Barcelona & Boston are developing their transport networks
It has recently been announced that Barcelona aims to eliminate all cars which are older than 20 years on its roads on weekdays, which is set to be implemented in 2019, and has also been spread to the 39 close-knit boroughs. The city aims to not only reduce the number of drivers which enter the city, but also to effectively cut emissions by 30 percent over the next 15 years to improve the air quality within the city.
From 1 January 2019, all cars registered before 1999 and vans before 1996 will be eliminated from the city. The ban will create a significant impact for over 100,000 vehicles and 20,000 van users, according to the city council, accounting for 16 percent of the city’s vehicles.In order to counteract this, free public transportation will be afforded to individuals who forfeit their vehicles for three years. It has been reported that high pollution levels in the city cause 3,500 premature deaths each year in the capital.
However, although the ban has just under two years to come into fruition, many citizens have shown increased dissatisfaction. El Pas Catalonia has reported that individuals have stated, “Am I supposed to buy another car” and “Whoever has a car of more than twenty years is because he cannot have another, it seems we are all rich”.
Nonetheless, the council has issued a statement, commenting that their goal, in partnership with the government, is “to reduce emissions by 10 percent over the next five years to gradually reach the levels recommended by the World Health Organisation and accelerate the adoption of more intensive local measures in order to reach the levels set by the EU before 2020.” The city’s neighbour, Munich has also been ordered by Bavaria’s highest court to create a “clean air” strategy, eliminating diesel cars if required.
The prospect of reducing carbon emissions and improving air quality through eliminating older vehicles, especially diesel is becoming increasingly apparent all over Europe. London is also launching a toxicity charge for vehicles which enter the city in cars which emit increased emissions this October.
Such influence is also being felt across the pond. Boston is placing significant investment within its transportation systems through over 50 projects, at a total cost of $4.7 billion. The city’s 2030 Vision will transform and strengthen the city’s existing infrastructures and provide a boost to the local economy, according to the Boston Business Journal. The project incorporates the use of increased public transport and sustainable initiatives, with a growing number of cycle paths and use of car-sharing.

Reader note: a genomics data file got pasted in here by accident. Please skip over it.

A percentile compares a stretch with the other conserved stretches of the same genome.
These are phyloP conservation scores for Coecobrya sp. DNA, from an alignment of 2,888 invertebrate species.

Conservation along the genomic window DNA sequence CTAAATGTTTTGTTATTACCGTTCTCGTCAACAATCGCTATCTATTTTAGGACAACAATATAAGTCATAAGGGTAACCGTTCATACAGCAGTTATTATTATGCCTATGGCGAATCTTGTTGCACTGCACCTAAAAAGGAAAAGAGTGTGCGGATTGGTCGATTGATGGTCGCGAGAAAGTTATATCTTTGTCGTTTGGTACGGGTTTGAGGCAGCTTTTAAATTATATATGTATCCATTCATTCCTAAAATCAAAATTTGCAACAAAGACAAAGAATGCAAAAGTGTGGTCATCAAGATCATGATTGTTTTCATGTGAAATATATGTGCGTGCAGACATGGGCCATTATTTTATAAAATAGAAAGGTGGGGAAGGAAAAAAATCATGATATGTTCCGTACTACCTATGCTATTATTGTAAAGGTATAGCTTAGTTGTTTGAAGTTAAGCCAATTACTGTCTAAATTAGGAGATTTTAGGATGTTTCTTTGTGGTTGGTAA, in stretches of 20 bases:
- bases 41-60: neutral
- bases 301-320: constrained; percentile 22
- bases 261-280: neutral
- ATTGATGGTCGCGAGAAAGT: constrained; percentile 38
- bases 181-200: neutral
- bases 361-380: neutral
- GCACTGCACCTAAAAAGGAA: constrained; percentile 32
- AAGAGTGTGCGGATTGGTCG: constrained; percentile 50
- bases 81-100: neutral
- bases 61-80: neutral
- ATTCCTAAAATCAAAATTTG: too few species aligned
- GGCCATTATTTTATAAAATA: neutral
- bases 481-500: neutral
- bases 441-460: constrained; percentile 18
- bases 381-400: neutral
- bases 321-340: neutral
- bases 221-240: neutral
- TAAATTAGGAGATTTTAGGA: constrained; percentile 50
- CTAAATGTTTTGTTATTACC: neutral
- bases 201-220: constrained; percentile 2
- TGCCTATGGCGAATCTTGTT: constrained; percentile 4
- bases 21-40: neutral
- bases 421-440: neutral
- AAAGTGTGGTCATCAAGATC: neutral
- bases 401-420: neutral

Read the March 2017 issue of Construction Global here
France to invest €1.8bn in Egypt’s infrastructure
France will invest a total of €1.8bn into Egypt’s infrastructure focusing specifically on upgrading the Cairo Metro, building a railway to Sudan, and developing water and energy schemes. Officials have called the investment a “major boost to bilateral cooperation”.
The Cairo Metro
Included in the financing is a concessional government loan of around €800mn to upgrade Line 1 of the Cairo Metro, introduced in the 1980s. The financing will pay for 55 trainsets for the line and is provided by the French engineering company, Alstom.
Line 6 is also due to be upgraded using further state-guaranteed loans worth up to €2bn. Bruno Le Maire said that this would be negotiated over the next six months. France and Egypt have worked in close cooperation ever since Abdel Fattah al-Sisi became president in 2014, despite differences over human rights and strong criticism of Egypt by rights activists and some foreign states.
Nine more projects over the next half a decade
A further €1bn from France’s development agency, Agence Française de Développement (AFD), aims to cover a range of other projects over the next half a decade.
These projects include a railway line between Aswan, southern Egypt, and Wadi Halfa in Sudan, as well as several projects in the renewable energy and water purification industries. Bruno Le Maire, France’s Finance Minister, said Egypt was a “strategic partner and commercial dealings with it would be developed. France will substantially increase its direct exposure to Egypt, becoming the first counter-party for government to government loans,” he said.
According to Le Maire, the AFD will also €150mn to support the construction of a universal health insurance programme. French contractors such as Vinci and Bouygues have a long history of working on the Egyptian capital’s underground system.
Talking about the relationship between France And Egypt, Le Maire concluded: “France will substantially increase its direct exposure to Egypt, becoming the first counter-party for government to government loans”.